Saturday, October 29, 2016

FORGIVENESS IS SOMETHING MANY PEOPLE CRAVE. Does The Devil Crave Forgiveness? Righteousness actually demands punishment for deeds done.

Harry Riches
Happy RichesAnswers

Let us see what the Bible has to say about the matter you raise.
Firstly, the Devil still has access to Heaven (if you read the Bible without ‘eyes wide shut’ [1] [2]like 99% of people who claim they have, you will know this).

That the Devil still has access to Heaven is stated in Job 1-12Revelation 12:7–12Ephesians 6:11–12 and implied in Romans 8:34 and 1 John 2:1–2. with Jesus being required to intercede on people’s behalf as an advocate, even though the redemption price for the ransom of humankind has been paid.

Note the following:
  • Truly no man can ransom himself, or give to God the price of his life. (Psalm 49:7)
  • [Lord Jesus Christ] Who gave himself as a ransom for all, the testimony to which was borne at the proper time. (1 Timothy 2:6)
While this question is posed as a possibility, and the Bible tells us that all things are possible, if we have faith and do not doubt—a very critical element when it comes to proving how genuine a person is really regarding what he or she says. This is why Mt Everest and One Tree Hill still exist and have not disappeared (maybe the tree could be uprooted and moved when a tornado passes through and a person exclaims, “Tree be moved!”—but not the hill).
I must confess that I have not transcended to such heights whereupon I do not doubt the power of God in my own life so that everything I say comes to pass; seeds of doubt affect my own aspirations, even though I believe all things are possible. For I am sure the day I cast Mt Everest into the sea, you will hear about it—right now, metaphorically speaking, I am still working on a tree on the first foothill.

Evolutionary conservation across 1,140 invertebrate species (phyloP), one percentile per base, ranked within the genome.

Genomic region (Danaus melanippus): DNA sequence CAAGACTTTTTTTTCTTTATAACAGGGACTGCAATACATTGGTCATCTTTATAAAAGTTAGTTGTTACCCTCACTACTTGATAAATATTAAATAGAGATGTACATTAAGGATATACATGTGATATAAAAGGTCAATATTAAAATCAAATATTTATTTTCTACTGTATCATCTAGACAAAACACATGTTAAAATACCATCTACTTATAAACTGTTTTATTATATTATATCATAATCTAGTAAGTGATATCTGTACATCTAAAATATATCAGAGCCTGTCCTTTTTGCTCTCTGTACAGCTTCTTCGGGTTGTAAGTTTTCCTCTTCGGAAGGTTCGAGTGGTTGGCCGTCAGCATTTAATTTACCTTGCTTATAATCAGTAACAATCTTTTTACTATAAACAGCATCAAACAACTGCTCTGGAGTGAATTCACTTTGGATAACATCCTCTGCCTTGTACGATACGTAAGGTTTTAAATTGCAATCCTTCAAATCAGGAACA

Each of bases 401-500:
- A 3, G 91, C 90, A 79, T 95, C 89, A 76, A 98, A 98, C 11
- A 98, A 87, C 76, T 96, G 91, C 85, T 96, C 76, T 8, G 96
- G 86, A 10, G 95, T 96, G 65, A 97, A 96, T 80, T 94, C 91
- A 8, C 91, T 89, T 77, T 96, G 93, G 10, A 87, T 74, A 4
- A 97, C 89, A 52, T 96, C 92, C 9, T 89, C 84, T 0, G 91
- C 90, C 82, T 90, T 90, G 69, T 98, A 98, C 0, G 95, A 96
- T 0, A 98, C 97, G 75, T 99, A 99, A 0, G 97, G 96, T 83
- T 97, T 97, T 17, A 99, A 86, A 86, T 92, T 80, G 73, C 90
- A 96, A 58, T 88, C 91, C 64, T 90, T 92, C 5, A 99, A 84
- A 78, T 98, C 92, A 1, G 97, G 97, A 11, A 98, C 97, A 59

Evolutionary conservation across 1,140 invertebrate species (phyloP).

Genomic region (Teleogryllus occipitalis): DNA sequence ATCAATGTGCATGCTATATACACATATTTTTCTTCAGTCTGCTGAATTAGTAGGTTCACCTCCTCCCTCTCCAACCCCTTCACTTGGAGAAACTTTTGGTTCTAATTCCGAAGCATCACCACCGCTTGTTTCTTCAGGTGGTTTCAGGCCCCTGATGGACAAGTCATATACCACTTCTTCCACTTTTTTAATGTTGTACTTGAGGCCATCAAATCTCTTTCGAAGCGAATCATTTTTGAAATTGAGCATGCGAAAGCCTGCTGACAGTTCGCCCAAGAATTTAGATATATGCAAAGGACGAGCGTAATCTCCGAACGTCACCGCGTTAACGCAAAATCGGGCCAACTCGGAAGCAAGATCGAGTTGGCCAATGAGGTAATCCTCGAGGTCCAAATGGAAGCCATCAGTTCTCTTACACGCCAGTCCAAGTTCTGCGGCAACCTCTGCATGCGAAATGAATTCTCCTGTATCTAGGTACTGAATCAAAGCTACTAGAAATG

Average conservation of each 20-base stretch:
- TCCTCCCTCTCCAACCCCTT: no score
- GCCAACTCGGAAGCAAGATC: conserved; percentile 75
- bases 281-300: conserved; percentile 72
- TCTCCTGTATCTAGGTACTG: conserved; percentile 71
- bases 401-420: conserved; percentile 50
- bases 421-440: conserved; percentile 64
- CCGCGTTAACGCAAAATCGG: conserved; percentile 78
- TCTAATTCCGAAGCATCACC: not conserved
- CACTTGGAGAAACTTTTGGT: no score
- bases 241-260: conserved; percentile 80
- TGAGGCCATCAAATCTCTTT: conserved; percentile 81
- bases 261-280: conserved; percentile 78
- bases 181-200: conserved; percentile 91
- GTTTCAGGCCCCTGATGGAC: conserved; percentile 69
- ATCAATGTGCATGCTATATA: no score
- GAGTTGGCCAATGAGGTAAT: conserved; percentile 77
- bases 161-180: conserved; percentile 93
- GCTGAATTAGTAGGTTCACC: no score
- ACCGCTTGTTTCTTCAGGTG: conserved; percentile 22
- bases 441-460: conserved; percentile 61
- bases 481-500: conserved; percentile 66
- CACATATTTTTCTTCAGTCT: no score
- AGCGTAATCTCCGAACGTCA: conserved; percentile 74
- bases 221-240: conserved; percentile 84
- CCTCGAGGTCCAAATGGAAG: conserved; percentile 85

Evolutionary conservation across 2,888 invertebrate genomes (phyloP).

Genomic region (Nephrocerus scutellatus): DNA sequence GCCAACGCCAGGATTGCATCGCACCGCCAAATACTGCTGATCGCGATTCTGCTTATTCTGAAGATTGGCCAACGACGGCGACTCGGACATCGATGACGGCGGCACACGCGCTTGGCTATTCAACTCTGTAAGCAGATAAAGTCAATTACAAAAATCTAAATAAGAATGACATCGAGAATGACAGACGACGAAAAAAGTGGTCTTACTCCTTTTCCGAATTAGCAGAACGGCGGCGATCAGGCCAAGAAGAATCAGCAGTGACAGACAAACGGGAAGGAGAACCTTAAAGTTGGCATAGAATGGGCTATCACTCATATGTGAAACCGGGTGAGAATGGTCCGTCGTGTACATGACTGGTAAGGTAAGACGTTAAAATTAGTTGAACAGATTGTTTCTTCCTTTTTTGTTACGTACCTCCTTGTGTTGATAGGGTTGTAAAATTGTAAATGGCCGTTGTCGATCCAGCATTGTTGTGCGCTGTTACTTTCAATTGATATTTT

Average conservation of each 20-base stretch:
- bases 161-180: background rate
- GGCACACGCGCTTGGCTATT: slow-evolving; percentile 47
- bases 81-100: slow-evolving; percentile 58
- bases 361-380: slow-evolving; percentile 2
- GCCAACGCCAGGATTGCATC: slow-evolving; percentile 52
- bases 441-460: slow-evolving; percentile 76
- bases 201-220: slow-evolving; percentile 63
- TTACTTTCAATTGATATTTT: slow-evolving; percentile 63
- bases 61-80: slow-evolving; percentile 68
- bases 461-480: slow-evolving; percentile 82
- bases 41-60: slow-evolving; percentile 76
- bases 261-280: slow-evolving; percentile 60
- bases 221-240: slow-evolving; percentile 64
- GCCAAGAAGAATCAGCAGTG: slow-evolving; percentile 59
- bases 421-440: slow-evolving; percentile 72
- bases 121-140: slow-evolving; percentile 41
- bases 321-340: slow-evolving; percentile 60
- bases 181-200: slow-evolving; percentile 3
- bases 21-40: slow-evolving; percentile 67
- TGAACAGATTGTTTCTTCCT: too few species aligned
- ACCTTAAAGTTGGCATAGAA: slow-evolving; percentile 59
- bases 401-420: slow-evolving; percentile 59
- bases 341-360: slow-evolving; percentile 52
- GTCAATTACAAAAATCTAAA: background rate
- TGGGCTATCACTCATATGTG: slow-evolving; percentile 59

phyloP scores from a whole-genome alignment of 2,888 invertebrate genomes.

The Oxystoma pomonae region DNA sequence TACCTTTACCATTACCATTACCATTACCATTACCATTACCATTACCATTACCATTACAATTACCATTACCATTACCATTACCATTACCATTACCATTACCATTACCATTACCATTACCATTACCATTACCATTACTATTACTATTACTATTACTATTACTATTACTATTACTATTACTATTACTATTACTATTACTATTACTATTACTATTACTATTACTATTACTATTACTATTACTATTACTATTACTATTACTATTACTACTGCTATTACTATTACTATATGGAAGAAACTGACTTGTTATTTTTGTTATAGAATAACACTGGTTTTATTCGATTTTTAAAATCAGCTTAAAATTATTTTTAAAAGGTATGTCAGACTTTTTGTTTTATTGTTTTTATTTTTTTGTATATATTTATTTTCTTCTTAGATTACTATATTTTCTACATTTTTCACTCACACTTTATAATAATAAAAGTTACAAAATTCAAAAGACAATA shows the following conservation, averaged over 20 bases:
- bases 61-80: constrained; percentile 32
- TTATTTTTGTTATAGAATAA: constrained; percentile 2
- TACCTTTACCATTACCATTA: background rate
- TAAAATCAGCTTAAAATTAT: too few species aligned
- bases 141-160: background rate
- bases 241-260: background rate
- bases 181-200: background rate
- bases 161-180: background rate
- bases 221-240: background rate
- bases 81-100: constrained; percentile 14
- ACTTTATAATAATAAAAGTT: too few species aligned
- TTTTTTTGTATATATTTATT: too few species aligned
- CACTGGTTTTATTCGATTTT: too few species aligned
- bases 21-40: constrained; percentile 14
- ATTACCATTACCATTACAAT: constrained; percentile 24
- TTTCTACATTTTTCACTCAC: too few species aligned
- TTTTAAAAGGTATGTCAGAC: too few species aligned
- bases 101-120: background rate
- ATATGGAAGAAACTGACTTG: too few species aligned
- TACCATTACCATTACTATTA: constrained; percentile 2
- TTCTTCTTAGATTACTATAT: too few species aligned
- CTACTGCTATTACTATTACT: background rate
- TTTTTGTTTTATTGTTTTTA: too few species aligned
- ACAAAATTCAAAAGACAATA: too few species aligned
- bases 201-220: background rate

Back to the question at hand. While theoretical, we are actually contemplating theodicean matters regarding the justice of God. These have to do with judgment, justice, mercy and righteousness.
Because God is righteous, He would never violate anything that demonstrated His Word was untrustworthy.

Many might think they can cite instances of God violating His own righteousness. But if they are put under the microscope with a proper understanding, those who scoff will come out the worse for wear—if you are such a one, your ignorance, if realized too late will be more than you can bear.

Being made a fool in private is one thing; in public, humiliation becomes worse when it is accompanied by disgrace and ostracism. The worst form of humiliation becomes torment. This is eternal judgment and its corollary: eternal banishment from—love, joy and peace—the presence of God.
Myself, I am nothing but a mere human who was born into sinfulness and learned how to party in the sewer of immorality—thought I was good at it too and reveled in the accolades that abounded. Yet, amazingly, someone like me is able to understand God would not violate His integrity as a Righteous Being.